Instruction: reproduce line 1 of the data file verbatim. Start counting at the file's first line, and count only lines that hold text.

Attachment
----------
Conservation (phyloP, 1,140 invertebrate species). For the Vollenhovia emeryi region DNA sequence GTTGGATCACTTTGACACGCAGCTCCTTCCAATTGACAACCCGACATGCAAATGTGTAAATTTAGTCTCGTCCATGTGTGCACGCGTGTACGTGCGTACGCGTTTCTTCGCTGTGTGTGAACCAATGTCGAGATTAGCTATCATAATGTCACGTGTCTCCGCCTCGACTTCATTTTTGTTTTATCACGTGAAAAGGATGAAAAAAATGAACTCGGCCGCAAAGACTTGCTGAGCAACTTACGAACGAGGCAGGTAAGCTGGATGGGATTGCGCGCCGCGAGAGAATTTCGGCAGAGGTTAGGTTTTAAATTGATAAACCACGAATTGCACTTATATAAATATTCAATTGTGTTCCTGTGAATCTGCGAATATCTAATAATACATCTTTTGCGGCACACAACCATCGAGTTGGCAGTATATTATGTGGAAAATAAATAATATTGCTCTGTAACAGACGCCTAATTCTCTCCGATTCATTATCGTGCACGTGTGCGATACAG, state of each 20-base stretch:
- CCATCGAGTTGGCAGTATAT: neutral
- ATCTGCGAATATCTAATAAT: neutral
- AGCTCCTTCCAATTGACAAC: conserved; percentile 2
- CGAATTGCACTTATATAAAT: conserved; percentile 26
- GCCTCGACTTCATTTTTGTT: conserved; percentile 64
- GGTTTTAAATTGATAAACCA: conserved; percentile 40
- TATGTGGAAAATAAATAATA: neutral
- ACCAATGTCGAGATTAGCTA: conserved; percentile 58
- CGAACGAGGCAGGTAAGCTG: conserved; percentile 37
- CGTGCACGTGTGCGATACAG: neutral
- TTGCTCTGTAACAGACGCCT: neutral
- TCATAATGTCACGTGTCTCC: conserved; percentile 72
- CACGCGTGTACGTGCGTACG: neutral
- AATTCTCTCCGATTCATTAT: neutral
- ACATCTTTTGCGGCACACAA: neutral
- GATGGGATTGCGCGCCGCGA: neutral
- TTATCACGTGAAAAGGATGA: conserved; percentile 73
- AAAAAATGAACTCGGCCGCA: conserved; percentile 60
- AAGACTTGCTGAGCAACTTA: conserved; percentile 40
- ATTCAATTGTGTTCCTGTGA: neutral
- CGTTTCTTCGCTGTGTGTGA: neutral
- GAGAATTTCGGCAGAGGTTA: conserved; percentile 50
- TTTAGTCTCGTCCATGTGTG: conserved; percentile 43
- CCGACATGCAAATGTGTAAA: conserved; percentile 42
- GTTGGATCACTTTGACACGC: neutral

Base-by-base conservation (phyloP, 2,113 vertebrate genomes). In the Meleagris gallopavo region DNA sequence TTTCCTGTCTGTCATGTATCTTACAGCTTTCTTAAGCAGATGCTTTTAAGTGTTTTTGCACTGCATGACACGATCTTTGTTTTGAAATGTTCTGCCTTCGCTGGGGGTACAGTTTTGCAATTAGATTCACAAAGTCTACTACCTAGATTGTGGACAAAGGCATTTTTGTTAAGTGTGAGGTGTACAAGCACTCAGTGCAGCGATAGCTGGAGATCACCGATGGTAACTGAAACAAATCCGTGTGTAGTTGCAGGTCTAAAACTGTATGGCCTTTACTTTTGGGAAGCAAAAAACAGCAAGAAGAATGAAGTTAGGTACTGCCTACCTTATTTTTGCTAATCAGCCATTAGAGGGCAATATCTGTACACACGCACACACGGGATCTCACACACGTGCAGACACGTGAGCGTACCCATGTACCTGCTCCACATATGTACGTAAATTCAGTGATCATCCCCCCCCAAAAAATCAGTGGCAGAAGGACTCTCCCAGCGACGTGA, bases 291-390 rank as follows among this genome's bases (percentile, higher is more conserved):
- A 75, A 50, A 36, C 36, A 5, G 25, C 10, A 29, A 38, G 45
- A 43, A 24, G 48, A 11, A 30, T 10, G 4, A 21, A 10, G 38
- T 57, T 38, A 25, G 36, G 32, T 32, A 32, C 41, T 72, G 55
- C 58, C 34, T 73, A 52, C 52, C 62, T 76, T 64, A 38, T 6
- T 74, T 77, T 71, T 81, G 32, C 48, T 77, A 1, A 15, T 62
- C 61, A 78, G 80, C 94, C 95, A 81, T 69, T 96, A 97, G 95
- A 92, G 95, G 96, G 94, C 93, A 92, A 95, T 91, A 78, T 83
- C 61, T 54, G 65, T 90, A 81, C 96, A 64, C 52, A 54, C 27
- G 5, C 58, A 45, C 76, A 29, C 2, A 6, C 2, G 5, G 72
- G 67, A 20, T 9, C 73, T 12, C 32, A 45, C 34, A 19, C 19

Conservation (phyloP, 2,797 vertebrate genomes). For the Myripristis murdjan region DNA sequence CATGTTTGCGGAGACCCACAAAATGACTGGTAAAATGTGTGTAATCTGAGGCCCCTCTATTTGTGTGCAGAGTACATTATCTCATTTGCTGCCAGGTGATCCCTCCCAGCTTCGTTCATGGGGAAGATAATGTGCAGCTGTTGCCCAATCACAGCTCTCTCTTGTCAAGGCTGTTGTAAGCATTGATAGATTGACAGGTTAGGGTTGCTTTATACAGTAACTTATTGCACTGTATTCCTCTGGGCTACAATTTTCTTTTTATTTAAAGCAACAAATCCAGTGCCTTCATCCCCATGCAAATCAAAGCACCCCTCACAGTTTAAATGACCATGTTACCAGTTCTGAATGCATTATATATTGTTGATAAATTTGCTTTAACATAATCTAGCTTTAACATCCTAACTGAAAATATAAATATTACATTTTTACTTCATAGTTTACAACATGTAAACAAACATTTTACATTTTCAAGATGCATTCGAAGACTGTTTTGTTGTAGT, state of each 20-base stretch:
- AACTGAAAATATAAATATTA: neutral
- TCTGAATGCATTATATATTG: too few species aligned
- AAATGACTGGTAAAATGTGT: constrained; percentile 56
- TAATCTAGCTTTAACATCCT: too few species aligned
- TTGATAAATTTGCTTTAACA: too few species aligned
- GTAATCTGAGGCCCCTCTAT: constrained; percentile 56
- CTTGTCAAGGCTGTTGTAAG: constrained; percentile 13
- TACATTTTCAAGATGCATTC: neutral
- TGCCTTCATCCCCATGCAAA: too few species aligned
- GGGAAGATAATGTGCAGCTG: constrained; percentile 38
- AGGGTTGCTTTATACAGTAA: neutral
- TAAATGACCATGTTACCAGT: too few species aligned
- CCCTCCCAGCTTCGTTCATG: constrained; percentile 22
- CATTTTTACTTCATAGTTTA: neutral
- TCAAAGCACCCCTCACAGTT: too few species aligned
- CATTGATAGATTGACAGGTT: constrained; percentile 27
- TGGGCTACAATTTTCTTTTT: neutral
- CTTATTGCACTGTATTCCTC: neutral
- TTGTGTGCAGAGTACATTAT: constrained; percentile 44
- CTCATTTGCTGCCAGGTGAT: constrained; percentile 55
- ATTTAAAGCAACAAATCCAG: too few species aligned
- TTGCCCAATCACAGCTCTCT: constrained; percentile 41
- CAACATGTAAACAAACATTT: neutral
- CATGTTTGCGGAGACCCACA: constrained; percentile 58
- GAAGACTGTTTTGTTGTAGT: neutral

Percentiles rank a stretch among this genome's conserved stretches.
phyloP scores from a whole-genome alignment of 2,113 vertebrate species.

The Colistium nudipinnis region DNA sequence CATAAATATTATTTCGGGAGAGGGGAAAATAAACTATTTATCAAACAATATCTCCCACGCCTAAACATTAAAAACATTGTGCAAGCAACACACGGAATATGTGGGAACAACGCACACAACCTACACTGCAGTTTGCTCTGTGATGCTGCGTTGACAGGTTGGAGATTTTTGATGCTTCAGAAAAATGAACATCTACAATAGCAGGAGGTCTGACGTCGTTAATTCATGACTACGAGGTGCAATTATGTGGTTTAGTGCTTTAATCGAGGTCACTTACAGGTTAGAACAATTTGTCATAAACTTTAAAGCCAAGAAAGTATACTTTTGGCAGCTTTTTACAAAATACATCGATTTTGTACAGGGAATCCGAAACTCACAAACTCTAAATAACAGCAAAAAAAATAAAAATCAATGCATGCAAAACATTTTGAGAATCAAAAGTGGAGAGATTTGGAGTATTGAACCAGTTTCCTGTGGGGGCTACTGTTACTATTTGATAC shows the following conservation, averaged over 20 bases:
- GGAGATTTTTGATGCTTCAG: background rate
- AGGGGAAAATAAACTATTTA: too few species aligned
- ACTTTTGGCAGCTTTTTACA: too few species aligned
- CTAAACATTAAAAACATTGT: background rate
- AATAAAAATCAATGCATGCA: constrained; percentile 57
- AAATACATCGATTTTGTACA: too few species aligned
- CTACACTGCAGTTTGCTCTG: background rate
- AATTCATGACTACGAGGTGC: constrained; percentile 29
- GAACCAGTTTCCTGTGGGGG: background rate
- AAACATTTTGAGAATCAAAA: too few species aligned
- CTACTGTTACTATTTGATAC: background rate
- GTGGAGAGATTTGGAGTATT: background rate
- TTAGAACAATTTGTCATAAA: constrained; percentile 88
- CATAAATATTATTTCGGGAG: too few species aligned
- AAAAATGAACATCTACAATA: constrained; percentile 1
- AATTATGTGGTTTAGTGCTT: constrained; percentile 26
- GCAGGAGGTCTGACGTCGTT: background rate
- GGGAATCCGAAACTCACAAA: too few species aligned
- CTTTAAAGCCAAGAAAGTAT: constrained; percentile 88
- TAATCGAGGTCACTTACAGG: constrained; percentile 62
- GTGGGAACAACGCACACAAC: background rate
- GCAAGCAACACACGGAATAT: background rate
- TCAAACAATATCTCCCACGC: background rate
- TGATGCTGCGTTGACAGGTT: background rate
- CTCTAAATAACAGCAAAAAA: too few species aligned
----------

Conservation (phyloP, 1,140 invertebrate species). For the Vollenhovia emeryi region DNA sequence GTTGGATCACTTTGACACGCAGCTCCTTCCAATTGACAACCCGACATGCAAATGTGTAAATTTAGTCTCGTCCATGTGTGCACGCGTGTACGTGCGTACGCGTTTCTTCGCTGTGTGTGAACCAATGTCGAGATTAGCTATCATAATGTCACGTGTCTCCGCCTCGACTTCATTTTTGTTTTATCACGTGAAAAGGATGAAAAAAATGAACTCGGCCGCAAAGACTTGCTGAGCAACTTACGAACGAGGCAGGTAAGCTGGATGGGATTGCGCGCCGCGAGAGAATTTCGGCAGAGGTTAGGTTTTAAATTGATAAACCACGAATTGCACTTATATAAATATTCAATTGTGTTCCTGTGAATCTGCGAATATCTAATAATACATCTTTTGCGGCACACAACCATCGAGTTGGCAGTATATTATGTGGAAAATAAATAATATTGCTCTGTAACAGACGCCTAATTCTCTCCGATTCATTATCGTGCACGTGTGCGATACAG, state of each 20-base stretch: